Smith proposes that mutual sympathy heightens the original emotion and "disburdens" the person of sorrow. This is a 'relief' model of mutual sympathy, where mutual sympathy heightens the sorrow but also produces pleasure from relief "because the sweetness of his sympathy more than compensates the bitterness of that sorrow" (p. 14). In contrast, mocking or joking about their sorrow is the "cruelest insult" one can inflict on another person:

To seem to not be affected by the joy of our companions is but want of politeness; but to not wear a serious countentance when they tell us their afflictions, is real and gross inhumanity (p. 14).

He makes clear that mutual sympathy of negative emotions is a necessary condition for friendship, whereas mutual sympathy of positive emotions is desirable but not required. This is due to the "healing consolation of mutual sympathy" that a friend is 'required' to provide in response to "grief and resentment", as if not doing so would be akin to a failure to help the physically wounded.

Not only do we get pleasure from the sympathy of others, but we also obtain pleasure from being able to successfully sympathize with others, and discomfort from failing to do so. Sympathizing is pleasurable, failing to sympathize is aversive. Smith also makes the case that failing to sympathize with another person may not be aversive to ourselves but we may find the emotion of the other person unfounded and blame them, as when another person experiences great happiness or sadness in response to an event that we think should not warrant such a response.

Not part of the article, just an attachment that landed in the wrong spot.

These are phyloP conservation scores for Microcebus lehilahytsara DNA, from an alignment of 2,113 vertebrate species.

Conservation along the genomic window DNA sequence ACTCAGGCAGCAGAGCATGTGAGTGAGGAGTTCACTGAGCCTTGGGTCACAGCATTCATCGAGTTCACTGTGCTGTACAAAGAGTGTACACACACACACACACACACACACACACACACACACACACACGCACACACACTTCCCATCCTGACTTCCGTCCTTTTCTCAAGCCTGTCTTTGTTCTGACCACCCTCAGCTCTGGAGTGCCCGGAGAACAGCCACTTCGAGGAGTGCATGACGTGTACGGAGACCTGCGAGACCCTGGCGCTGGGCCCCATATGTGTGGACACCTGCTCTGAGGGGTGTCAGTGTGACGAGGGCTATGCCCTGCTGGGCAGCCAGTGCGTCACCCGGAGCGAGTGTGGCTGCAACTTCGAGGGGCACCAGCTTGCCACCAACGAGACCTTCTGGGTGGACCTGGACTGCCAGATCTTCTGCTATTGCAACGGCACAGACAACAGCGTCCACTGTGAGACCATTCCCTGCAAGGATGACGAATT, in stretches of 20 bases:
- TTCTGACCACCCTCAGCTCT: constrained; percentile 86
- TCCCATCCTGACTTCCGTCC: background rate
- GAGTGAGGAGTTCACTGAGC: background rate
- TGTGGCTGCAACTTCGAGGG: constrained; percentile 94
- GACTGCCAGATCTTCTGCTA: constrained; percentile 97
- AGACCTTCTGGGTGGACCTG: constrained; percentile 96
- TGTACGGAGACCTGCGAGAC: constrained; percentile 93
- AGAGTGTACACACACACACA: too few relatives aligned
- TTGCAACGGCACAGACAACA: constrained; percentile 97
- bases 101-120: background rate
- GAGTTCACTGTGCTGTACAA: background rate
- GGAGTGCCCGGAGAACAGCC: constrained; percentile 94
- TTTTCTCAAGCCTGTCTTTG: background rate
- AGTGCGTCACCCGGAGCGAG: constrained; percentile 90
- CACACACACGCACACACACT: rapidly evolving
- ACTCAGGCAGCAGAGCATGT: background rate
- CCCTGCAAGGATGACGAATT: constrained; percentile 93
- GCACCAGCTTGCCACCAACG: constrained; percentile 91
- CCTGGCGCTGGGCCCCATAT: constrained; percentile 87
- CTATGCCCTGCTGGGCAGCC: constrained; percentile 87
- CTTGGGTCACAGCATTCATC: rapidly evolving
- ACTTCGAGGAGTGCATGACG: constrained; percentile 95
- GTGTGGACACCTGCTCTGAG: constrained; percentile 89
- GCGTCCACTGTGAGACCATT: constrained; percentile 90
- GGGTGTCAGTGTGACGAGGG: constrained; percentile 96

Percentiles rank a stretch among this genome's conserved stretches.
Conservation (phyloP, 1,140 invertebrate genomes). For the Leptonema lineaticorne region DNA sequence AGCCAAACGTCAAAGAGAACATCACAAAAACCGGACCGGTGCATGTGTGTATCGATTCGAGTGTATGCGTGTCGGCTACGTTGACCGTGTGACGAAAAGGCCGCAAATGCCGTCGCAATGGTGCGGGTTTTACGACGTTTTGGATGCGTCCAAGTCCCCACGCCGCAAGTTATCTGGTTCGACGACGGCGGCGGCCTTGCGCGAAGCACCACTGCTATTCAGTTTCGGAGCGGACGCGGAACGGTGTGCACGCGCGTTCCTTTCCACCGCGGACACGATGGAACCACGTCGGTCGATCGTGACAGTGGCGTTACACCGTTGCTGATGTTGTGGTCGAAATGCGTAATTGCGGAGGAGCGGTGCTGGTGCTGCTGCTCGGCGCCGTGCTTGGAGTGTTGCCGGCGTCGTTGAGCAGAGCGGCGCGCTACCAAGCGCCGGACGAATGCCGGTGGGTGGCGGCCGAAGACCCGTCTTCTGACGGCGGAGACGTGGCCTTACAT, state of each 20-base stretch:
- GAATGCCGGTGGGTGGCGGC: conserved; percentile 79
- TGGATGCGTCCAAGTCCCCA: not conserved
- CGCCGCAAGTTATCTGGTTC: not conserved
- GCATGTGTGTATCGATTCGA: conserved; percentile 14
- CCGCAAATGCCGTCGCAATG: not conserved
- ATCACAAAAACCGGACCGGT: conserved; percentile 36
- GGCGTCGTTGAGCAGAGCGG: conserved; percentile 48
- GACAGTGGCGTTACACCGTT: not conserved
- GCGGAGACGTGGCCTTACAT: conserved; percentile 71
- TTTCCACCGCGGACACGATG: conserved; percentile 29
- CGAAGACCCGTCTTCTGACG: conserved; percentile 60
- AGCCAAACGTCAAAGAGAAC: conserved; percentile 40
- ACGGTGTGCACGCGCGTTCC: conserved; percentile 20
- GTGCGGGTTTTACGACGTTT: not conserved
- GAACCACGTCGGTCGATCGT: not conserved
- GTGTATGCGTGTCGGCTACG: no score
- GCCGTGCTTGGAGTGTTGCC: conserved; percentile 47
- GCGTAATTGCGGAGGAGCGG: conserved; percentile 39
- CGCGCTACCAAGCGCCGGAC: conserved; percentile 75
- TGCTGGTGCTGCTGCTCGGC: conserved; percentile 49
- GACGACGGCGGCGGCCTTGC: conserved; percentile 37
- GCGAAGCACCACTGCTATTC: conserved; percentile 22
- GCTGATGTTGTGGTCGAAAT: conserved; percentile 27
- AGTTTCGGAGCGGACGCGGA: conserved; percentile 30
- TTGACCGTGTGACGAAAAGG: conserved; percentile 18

[edit]Part I, Section I, Chapter III: Of the manner in which we judge of the propriety or impropriety of the affections of other men by their concord or dissonance with our own

Smith presents the argument that approval or disapproval of the feelings of others is completely determined by whether we sympathize or fail to sympathize with their emotions. Specifically, if we sympathize with the feelings of another we judge that their feelings are just, and if we do not sympathize we judge that their feelings are unjust.